I never truly appreciated the "desert" climate here in Tucson --- I like the climate in Oak Harbor (Whidbey Island) Washington more. But, I have recently learned to appreciate the fact that the bees are active year-round here in Tucson. [img]smile.gif[/img]
    48 years - 50 hives - TF
    Joseph Clemens -- Website Under Constructioni

  14. #14
    Join Date
    Oct 2003
    Location
    Jenison, MI
    Posts
    1,514

    Post

    One of the biggest side benefits from this hobby was that it kept me occupied during the last 2 long winters building boxes (~30) and frames (~300) from scratch, that diverted my attention from my very pregnant, crabby, depressed, and sick wife. 'Course now I don't have much time for the bee because I spend my time watching the 2 little ones....

    -rick

  15. #15
    Join Date
    Jul 2004
    Location
    Seattle, Washington State
    Posts
    4,398

    Post

    Matt:

    For me, it is being part of nature and seeing what nature can make without the "help" of humans. Being a chef, it is awesome to see where things come from.

    For the winter and now since my bees are down south, I really enjoy reading books about bees. They can be fiction or non fiction. If you need some suggestions, feel free to ask.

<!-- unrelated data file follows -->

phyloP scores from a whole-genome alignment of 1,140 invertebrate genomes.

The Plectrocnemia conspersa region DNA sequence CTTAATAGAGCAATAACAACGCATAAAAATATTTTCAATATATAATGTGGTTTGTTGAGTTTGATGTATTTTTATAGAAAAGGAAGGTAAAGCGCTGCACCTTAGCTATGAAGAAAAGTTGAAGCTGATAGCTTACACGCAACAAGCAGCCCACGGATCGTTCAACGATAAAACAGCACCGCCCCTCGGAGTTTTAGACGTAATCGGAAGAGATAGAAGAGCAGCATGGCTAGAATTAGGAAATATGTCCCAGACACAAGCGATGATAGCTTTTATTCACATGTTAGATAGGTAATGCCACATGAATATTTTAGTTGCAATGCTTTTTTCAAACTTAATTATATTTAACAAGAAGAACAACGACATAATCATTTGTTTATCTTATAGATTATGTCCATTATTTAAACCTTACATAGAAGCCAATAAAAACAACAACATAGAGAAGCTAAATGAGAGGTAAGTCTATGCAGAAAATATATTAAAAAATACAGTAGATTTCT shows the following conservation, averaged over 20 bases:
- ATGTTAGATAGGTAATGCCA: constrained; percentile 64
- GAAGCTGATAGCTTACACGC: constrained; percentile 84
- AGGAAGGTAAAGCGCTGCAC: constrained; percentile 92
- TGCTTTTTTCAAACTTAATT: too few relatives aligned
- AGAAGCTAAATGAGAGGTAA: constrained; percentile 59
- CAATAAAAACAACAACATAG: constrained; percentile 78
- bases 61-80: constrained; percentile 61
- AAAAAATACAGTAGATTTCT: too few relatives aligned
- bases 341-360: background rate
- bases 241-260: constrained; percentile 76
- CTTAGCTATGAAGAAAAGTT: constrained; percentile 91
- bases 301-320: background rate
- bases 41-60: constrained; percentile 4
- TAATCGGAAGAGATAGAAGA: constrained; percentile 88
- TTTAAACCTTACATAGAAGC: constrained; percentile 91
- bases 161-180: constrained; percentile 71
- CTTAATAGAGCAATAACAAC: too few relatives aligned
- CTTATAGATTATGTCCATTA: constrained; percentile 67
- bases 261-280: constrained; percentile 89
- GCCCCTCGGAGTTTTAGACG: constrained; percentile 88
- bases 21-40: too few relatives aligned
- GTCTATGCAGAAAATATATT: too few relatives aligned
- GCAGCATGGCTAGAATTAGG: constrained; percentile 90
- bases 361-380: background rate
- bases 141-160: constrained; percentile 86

Chef Isaac..Culinary Arts and Honey are a sweet mix! http://www.sweetascanbeehoneyfarm.com & http://www.adoptahive.info

  16. #16
    Join Date
    May 2005
    Location
    Whitefield, Maine USA
    Posts
    6,624

    Post

    Beekeeping is definitely theraputic- you gotta relax, you can't be all stressed out, the bees seem to pick up on your mind set and if you're not at peace, the bees don't seem to be either.

    I used to be a computer programmer/system administrator, etc. It was VERY stressful. My life sorta went down the tubes. I'm now working part time for a guy building post and beam houses, I'm learning to run a chisel. When I'm not doing that, I'm working my bees, thinking about my bees, or reading about bees. Keeps me out of trouble.

    George-
    Dulcius ex asperis

  17. #17
    Join Date
    Mar 2005
    Location
    Lakewood Colorado
    Posts
    60

    Post

    Matt,
    I find it very, very therapeutic just like planning, planting, and weeding a garden. Both the bees and the garden make me realize how Mother Nature can and will, generally provide us with all we need.